The Problem of Divorce, Part 3 -- By: David J. MacLeod

Journal: Emmaus Journal
Volume: EMJ 03:1 (Summer 1994)
Article: The Problem of Divorce, Part 3
Author: David J. MacLeod


The Problem of Divorce, Part 3

David J. MacLeod1

The Teaching of Jesus

Introduction

“The picture of marriage in America is not pretty,” say the Fellows of the Christianity Today Institute. Roughly half of all marriages end in divorce; cohabitation outside of marriage has increased by 443 percent since 1970; and children in the 1990s face an even chance of growing up in single-parent households.2 The sociological reasons for divorce are many and varied. Veteran missionary and seminary professor David Seamands observes that “immoral lifestyles, lax divorce laws, and our amoral media have combined to create a society that sees marriage as provisional rather than permanent.”3 John R. W. Stott, the popular Anglican pastor, Bible teacher and theologian, adds these ingredients: “the emancipation of women, changes in the pattern of employment (both parents working), [and] the pressures on family life exerted by

unemployment and financial anxiety.4 Andrew Cornes, vicar of All Saints Church, Crowborough, England, adds the following changes in popular attitudes and behavior: the stress on rights not duties, unrealistic expectations of easy and sustained happiness, the removal of parental support due to the mobility of modern life, the explosion of infidelity caused by extended periods of separation during military service, and [too] early remarriage (often to provide two parents for young children).5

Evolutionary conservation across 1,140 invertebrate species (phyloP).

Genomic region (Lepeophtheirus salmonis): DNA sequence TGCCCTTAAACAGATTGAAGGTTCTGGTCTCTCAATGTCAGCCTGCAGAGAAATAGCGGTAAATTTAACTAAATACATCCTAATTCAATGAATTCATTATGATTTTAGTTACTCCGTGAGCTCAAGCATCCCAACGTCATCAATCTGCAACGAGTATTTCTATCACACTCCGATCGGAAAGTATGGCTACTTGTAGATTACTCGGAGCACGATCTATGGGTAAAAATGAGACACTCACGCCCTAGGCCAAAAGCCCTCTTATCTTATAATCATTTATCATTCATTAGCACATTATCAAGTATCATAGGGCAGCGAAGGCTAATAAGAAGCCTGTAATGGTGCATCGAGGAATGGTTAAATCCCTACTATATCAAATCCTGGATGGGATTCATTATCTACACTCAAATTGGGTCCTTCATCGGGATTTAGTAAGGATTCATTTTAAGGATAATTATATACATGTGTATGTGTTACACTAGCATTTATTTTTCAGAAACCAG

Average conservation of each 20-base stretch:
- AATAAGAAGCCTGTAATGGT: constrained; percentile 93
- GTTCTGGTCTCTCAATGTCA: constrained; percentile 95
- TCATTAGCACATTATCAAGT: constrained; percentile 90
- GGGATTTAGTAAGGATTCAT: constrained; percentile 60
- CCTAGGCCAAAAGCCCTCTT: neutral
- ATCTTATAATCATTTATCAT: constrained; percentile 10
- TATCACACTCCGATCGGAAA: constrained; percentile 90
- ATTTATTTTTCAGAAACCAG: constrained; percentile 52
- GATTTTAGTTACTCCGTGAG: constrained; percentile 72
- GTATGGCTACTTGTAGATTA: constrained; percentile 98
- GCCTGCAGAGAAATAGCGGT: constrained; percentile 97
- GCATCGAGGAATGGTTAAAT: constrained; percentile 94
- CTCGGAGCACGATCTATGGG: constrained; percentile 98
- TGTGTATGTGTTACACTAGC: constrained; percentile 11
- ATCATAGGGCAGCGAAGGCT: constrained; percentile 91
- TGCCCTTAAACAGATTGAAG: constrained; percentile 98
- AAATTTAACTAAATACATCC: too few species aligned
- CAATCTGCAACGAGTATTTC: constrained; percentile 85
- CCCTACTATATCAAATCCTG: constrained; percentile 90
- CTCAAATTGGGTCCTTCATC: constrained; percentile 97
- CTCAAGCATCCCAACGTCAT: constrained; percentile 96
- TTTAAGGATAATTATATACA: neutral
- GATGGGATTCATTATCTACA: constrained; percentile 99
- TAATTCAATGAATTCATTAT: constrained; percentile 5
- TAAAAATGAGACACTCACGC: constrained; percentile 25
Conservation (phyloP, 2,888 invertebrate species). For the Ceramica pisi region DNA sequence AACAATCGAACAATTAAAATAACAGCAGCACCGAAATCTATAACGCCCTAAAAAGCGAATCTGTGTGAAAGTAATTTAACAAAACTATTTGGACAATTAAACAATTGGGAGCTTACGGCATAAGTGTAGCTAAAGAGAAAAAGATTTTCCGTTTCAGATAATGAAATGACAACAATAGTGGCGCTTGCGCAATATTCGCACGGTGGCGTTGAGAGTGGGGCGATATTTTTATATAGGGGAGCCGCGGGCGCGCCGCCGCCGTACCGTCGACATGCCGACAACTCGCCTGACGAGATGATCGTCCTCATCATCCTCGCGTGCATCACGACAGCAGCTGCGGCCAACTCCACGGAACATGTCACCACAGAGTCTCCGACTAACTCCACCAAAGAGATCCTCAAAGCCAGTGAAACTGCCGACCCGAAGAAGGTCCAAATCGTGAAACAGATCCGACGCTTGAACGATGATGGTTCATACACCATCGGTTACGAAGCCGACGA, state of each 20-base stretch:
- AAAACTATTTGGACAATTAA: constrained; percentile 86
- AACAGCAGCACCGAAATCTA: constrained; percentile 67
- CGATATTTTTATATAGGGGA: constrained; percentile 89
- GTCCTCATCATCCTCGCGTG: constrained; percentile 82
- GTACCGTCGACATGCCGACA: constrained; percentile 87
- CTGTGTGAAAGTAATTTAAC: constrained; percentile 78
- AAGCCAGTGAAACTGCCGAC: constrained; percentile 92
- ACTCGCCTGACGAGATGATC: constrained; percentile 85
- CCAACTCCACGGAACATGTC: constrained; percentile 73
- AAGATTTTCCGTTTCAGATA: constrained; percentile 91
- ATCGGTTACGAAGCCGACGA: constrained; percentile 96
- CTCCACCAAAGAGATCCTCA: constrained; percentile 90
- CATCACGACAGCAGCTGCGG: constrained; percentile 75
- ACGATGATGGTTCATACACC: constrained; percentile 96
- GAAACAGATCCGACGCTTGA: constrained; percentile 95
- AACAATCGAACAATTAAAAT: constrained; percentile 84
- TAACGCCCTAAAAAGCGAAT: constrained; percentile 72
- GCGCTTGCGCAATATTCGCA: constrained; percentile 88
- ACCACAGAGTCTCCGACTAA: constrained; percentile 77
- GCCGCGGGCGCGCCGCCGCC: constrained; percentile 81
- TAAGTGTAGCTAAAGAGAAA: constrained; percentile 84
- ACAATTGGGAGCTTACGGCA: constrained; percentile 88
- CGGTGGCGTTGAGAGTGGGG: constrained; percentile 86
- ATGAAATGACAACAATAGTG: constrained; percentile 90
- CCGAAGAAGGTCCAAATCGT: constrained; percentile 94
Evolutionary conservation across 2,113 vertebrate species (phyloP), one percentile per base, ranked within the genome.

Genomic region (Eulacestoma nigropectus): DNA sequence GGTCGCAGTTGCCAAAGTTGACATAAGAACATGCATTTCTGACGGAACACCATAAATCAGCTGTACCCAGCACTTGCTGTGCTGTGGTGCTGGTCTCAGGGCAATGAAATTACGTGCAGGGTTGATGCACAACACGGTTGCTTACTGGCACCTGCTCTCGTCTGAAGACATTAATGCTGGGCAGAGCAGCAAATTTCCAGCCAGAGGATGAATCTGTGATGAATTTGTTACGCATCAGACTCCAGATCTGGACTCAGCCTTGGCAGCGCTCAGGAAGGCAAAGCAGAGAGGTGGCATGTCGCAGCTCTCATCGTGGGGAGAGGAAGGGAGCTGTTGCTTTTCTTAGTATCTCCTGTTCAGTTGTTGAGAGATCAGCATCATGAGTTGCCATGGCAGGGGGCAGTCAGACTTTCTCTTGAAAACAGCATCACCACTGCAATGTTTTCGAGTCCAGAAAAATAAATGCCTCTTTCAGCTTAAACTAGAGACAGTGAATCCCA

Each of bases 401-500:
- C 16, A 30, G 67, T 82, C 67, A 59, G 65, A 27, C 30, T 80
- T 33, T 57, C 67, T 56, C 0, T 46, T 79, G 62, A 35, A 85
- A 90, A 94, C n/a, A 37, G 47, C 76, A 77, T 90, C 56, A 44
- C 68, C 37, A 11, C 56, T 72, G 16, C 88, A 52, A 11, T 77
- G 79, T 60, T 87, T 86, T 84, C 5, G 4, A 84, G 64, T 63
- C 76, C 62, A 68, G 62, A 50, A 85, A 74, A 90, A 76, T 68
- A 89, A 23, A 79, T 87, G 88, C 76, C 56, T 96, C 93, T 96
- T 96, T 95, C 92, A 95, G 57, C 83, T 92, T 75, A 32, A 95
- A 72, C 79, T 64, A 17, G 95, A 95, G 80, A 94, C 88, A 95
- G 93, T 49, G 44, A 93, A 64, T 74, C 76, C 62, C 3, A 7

Stott argues that the greatest single reason for the increasing divorce rate in our time is “the decline of the Christian faith in the West, together with the loss of commitment to a Christian understanding of the sanctity and permanence of marriage, and the growing non-Christian assault on traditional concepts of sex, marriage, and family.” Seamands agrees. He asserts, correctly I believe, that with the divorce issue we now face “a mission-field situation.” The Christian consensus on sexual morality that was at one time widely accepted has now been abandoned by our culture. Church leaders (i.e., elders, overseers, or pastors) find themselves in situations as complex and difficult to resolve as those faced by the Apostles in the pagan world of the first century (or by missionaries to Asia and Africa in the 19th century) when they encountered widespread adultery, divorce, and polygamy.6

Those who view the Bible as their final authorit...

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